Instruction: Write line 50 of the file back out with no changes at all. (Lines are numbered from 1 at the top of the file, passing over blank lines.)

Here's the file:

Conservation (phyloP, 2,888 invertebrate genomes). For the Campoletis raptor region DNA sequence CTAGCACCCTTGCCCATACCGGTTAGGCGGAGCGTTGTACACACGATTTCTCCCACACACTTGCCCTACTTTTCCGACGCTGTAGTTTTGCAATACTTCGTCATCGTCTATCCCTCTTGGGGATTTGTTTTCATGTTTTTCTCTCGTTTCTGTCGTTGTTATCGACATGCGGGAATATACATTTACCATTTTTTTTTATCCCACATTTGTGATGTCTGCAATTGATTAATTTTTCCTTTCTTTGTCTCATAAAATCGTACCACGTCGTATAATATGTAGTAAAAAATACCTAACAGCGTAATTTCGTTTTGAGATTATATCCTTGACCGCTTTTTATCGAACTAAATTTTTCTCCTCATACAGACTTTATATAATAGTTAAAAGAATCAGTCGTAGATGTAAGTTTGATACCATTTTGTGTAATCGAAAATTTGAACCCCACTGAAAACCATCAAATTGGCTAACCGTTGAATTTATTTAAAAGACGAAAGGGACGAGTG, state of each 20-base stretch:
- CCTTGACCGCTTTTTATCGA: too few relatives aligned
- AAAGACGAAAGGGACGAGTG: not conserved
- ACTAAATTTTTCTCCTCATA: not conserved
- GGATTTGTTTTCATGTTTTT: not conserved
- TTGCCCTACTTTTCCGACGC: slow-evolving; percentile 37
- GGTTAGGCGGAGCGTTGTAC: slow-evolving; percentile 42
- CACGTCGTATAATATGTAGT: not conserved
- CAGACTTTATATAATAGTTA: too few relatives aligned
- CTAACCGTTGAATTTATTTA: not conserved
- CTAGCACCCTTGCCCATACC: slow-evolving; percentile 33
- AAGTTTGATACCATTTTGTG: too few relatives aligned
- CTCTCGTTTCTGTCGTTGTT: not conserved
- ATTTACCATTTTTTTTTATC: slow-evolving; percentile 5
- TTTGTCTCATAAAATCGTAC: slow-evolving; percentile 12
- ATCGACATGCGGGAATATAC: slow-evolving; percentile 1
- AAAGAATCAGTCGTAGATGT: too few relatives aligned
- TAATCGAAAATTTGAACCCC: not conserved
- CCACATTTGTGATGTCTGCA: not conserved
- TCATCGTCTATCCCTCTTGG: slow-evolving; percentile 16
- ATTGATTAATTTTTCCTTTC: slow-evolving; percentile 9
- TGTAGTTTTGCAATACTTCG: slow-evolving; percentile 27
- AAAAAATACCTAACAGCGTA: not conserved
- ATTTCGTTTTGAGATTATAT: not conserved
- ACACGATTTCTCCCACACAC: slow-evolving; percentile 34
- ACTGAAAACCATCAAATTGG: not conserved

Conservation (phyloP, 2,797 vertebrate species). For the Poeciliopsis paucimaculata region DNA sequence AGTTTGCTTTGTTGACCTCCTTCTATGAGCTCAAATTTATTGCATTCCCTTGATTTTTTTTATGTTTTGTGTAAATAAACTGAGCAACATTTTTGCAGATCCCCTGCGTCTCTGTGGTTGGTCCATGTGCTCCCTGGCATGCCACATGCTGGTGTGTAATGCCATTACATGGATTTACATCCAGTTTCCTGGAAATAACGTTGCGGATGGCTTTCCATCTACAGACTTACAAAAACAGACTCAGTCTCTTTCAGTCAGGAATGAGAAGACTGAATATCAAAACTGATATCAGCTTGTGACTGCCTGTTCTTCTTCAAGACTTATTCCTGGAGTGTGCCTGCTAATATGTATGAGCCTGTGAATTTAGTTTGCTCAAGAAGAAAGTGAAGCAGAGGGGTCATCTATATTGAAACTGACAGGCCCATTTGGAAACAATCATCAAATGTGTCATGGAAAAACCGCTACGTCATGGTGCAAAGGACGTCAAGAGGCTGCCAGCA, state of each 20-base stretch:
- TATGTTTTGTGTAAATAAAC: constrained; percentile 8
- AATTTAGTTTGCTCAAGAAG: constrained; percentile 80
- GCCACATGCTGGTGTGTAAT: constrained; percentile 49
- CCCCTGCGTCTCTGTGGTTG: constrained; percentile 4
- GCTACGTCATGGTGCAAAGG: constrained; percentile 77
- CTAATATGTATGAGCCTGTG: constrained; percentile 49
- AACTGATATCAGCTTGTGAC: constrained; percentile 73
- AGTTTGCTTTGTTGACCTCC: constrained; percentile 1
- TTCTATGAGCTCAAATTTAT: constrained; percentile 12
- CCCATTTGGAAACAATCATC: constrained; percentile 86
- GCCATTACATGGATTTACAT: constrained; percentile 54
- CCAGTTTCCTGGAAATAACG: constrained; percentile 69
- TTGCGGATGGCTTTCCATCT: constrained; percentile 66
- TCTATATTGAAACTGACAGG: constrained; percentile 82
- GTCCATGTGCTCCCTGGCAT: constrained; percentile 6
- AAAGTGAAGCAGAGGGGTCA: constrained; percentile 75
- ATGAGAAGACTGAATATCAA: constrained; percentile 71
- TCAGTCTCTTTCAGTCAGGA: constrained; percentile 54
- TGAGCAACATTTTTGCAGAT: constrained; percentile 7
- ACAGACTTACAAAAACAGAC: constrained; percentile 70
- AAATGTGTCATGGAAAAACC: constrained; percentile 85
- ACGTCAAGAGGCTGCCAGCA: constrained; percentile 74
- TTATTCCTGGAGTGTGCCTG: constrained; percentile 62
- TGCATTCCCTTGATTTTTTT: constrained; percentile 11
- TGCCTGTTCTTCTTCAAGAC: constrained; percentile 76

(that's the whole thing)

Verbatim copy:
- TTATTCCTGGAGTGTGCCTG: constrained; percentile 62